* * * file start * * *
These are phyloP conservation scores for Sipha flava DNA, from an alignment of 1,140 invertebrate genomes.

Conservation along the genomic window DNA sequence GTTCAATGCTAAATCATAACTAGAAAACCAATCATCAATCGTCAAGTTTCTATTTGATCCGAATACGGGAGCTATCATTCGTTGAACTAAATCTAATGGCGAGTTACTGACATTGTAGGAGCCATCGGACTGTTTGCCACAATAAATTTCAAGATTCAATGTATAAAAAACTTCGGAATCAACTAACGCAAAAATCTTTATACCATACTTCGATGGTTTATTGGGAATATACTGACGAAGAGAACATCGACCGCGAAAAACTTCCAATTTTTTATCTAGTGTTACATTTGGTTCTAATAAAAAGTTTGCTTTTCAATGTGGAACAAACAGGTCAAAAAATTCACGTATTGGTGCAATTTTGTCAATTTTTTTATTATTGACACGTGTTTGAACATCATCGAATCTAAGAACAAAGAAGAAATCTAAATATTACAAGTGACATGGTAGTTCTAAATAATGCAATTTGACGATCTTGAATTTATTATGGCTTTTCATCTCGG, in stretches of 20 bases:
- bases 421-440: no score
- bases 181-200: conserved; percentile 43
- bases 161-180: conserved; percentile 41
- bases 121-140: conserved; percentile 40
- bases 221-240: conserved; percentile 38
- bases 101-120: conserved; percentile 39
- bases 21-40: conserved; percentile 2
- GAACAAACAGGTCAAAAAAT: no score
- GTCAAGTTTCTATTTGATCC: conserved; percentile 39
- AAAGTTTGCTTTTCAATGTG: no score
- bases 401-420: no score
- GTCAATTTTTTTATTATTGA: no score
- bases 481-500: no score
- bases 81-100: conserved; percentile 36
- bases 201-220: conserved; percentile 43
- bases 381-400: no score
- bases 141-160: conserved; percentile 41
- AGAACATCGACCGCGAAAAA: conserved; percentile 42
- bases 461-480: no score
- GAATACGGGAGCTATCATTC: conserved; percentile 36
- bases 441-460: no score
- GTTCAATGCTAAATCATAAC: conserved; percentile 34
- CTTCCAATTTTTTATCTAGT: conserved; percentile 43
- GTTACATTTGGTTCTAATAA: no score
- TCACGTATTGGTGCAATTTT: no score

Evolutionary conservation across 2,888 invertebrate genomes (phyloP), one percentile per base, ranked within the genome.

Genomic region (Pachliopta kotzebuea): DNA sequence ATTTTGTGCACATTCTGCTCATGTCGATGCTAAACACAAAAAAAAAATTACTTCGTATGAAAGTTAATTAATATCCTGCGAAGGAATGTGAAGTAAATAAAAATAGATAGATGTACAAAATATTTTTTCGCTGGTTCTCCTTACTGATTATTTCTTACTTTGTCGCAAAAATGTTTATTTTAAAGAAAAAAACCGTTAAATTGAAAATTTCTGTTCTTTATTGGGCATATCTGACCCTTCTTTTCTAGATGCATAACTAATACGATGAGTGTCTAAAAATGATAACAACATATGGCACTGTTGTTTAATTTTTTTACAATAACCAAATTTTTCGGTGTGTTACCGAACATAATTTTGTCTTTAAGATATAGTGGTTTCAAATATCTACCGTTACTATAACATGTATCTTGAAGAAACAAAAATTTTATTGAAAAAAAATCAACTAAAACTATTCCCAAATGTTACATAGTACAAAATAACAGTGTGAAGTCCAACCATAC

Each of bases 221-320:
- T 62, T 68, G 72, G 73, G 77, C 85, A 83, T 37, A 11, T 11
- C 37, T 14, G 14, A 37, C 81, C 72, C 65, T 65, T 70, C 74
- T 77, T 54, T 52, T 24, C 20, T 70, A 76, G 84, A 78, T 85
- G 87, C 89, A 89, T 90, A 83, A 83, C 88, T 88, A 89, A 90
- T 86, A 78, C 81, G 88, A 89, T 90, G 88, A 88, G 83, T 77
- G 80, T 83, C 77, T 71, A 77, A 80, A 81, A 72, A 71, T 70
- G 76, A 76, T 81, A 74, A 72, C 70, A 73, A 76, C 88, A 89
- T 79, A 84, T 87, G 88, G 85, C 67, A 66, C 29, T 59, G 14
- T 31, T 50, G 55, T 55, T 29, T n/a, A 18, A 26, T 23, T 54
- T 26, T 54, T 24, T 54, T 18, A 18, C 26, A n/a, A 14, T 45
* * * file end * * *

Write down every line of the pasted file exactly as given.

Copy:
These are phyloP conservation scores for Sipha flava DNA, from an alignment of 1,140 invertebrate genomes.

Conservation along the genomic window DNA sequence GTTCAATGCTAAATCATAACTAGAAAACCAATCATCAATCGTCAAGTTTCTATTTGATCCGAATACGGGAGCTATCATTCGTTGAACTAAATCTAATGGCGAGTTACTGACATTGTAGGAGCCATCGGACTGTTTGCCACAATAAATTTCAAGATTCAATGTATAAAAAACTTCGGAATCAACTAACGCAAAAATCTTTATACCATACTTCGATGGTTTATTGGGAATATACTGACGAAGAGAACATCGACCGCGAAAAACTTCCAATTTTTTATCTAGTGTTACATTTGGTTCTAATAAAAAGTTTGCTTTTCAATGTGGAACAAACAGGTCAAAAAATTCACGTATTGGTGCAATTTTGTCAATTTTTTTATTATTGACACGTGTTTGAACATCATCGAATCTAAGAACAAAGAAGAAATCTAAATATTACAAGTGACATGGTAGTTCTAAATAATGCAATTTGACGATCTTGAATTTATTATGGCTTTTCATCTCGG, in stretches of 20 bases:
- bases 421-440: no score
- bases 181-200: conserved; percentile 43
- bases 161-180: conserved; percentile 41
- bases 121-140: conserved; percentile 40
- bases 221-240: conserved; percentile 38
- bases 101-120: conserved; percentile 39
- bases 21-40: conserved; percentile 2
- GAACAAACAGGTCAAAAAAT: no score
- GTCAAGTTTCTATTTGATCC: conserved; percentile 39
- AAAGTTTGCTTTTCAATGTG: no score
- bases 401-420: no score
- GTCAATTTTTTTATTATTGA: no score
- bases 481-500: no score
- bases 81-100: conserved; percentile 36
- bases 201-220: conserved; percentile 43
- bases 381-400: no score
- bases 141-160: conserved; percentile 41
- AGAACATCGACCGCGAAAAA: conserved; percentile 42
- bases 461-480: no score
- GAATACGGGAGCTATCATTC: conserved; percentile 36
- bases 441-460: no score
- GTTCAATGCTAAATCATAAC: conserved; percentile 34
- CTTCCAATTTTTTATCTAGT: conserved; percentile 43
- GTTACATTTGGTTCTAATAA: no score
- TCACGTATTGGTGCAATTTT: no score

Evolutionary conservation across 2,888 invertebrate genomes (phyloP), one percentile per base, ranked within the genome.

Genomic region (Pachliopta kotzebuea): DNA sequence ATTTTGTGCACATTCTGCTCATGTCGATGCTAAACACAAAAAAAAAATTACTTCGTATGAAAGTTAATTAATATCCTGCGAAGGAATGTGAAGTAAATAAAAATAGATAGATGTACAAAATATTTTTTCGCTGGTTCTCCTTACTGATTATTTCTTACTTTGTCGCAAAAATGTTTATTTTAAAGAAAAAAACCGTTAAATTGAAAATTTCTGTTCTTTATTGGGCATATCTGACCCTTCTTTTCTAGATGCATAACTAATACGATGAGTGTCTAAAAATGATAACAACATATGGCACTGTTGTTTAATTTTTTTACAATAACCAAATTTTTCGGTGTGTTACCGAACATAATTTTGTCTTTAAGATATAGTGGTTTCAAATATCTACCGTTACTATAACATGTATCTTGAAGAAACAAAAATTTTATTGAAAAAAAATCAACTAAAACTATTCCCAAATGTTACATAGTACAAAATAACAGTGTGAAGTCCAACCATAC

Each of bases 221-320:
- T 62, T 68, G 72, G 73, G 77, C 85, A 83, T 37, A 11, T 11
- C 37, T 14, G 14, A 37, C 81, C 72, C 65, T 65, T 70, C 74
- T 77, T 54, T 52, T 24, C 20, T 70, A 76, G 84, A 78, T 85
- G 87, C 89, A 89, T 90, A 83, A 83, C 88, T 88, A 89, A 90
- T 86, A 78, C 81, G 88, A 89, T 90, G 88, A 88, G 83, T 77
- G 80, T 83, C 77, T 71, A 77, A 80, A 81, A 72, A 71, T 70
- G 76, A 76, T 81, A 74, A 72, C 70, A 73, A 76, C 88, A 89
- T 79, A 84, T 87, G 88, G 85, C 67, A 66, C 29, T 59, G 14
- T 31, T 50, G 55, T 55, T 29, T n/a, A 18, A 26, T 23, T 54
- T 26, T 54, T 24, T 54, T 18, A 18, C 26, A n/a, A 14, T 45